Canton, Ohio: Nora Valin was visiting her mother at a nursing home. Across the hall, an elderly woman was dying – alone. Valin, who felt torn, says, “Someone should have been with the woman during her final moments. It felt so wrong. No one should die alone.”
That vivid memory led Valin, a Massillon resident, to Mercy Hospice and its 11th Hour program, a specially trained group of volunteers who provide on-call, 24/7 care when a patient’s death appears imminent. As listeners, companions and supporters, they provide a sense of presence that’s intended to reduce the anxiety and fear of patients and their loved ones.
Chuck Haubert, also from Massillon, began volunteering for Mercy Hospice after his wife of 40 years died from brain tumors. He says he wanted to give back because of the good care Mercy Hospice nurses provided.
“My dear wife Vi was the best companion, friend and nurse,” he says. “But as her condition worsened, I felt overwhelmed. Mercy Hospice nurses made Vi as comfortable as possible and gave me everything I needed. They took the time to explain the process to me. I wanted to repay them.”
More than 4,000 hospice care providers and their 550,000 volunteers provide care to over a million terminally ill patients in the United States. Volunteers like those at Mercy Hospice do more than perform a service. They have a passion and a calling to care for the physical, psychological, social and spiritual needs of terminally ill patients and their families.
In addition to being with patients during their last moments, Valin also assists with bereavement follow-up and support for families, which hospice provides for up to 13 months after a death. She describes her volunteer work as a spiritual experience and says she receives more than she gives. “Being a part of respite care is so fulfilling,” Valin adds. “It is truly a privilege to be with patients when they are birthed into new life. We want them to know they have loved, that they are loved and that their life was meaningful.”
Haubert recalls one special patient who loved red birds more than anything. He placed a bird feeder outside her nursing home window, and she was delighted to see more red birds than she could count. After the woman died, her niece contacted Haubert to let him know how much his gesture of kindness had meant.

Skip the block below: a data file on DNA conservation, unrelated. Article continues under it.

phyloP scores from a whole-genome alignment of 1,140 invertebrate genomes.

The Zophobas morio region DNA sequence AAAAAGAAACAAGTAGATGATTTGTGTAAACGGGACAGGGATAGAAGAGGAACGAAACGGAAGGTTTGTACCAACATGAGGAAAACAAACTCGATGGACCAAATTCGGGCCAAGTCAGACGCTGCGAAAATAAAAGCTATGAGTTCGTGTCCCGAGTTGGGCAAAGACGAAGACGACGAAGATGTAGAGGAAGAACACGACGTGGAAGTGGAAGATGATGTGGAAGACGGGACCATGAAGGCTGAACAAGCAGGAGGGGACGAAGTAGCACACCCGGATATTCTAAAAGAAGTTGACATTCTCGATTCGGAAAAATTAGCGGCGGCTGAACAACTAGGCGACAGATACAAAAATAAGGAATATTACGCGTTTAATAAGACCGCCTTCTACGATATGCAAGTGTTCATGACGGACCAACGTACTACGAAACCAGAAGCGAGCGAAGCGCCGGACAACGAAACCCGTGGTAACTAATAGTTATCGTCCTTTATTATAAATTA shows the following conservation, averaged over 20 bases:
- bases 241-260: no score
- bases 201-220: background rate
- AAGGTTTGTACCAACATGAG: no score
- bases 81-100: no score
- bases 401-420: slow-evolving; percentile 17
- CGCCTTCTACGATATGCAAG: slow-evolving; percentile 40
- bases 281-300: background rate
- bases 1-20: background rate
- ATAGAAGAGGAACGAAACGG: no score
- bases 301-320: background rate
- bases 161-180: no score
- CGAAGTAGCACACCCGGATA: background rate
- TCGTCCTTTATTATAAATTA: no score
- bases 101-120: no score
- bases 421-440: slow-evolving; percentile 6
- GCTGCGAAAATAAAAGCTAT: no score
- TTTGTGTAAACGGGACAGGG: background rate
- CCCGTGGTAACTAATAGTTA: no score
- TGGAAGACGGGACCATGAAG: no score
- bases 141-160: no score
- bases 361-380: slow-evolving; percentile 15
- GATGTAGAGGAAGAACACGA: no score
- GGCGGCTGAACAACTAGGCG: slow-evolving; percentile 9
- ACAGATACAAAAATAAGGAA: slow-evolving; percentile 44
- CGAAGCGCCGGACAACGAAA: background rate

He says, “I want to make people smile, and I know God gave me this plan. I didn’t know if I could do it, but I love it and I give it my best every week.”
Valin and Haubert are two of the 65 volunteers who make Mercy Hospice the caring and compassionate program it is today. The Mercy Hospice program is dedicated to helping patients with a life-limiting illness achieve the best quality of life possible while offering respite and comfort to their caregivers and loved ones. Serving adults and children with a terminal illness, hospice gives patients the opportunity to remain at home, or in a home-like setting, with the people and things they cherish most. For more information about Mercy Hospice, or to learn about volunteering opportunities, please call 330-649-4380 or visit cantonmercy.org.
Mercy Medical Center, a ministry of the Sisters of Charity Health System, operates a 476-bed hospital serving Stark, Carroll, Wayne, Holmes and Tuscarawas Counties and parts of Southeastern Ohio. It has 620 members on its Medical Staff and employs 2,500 people. Mercy operates outpatient health centers in Carrollton, Jackson Township, Lake Township, Louisville, North Canton, Plain Township and Tuscarawas County. A Catholic hospital, Mercy Medical Center upholds the mission and philosophy of the Sisters of Charity of St. Augustine and continues to be responsive to the needs of the community. For more information, see cantonmercy.org.
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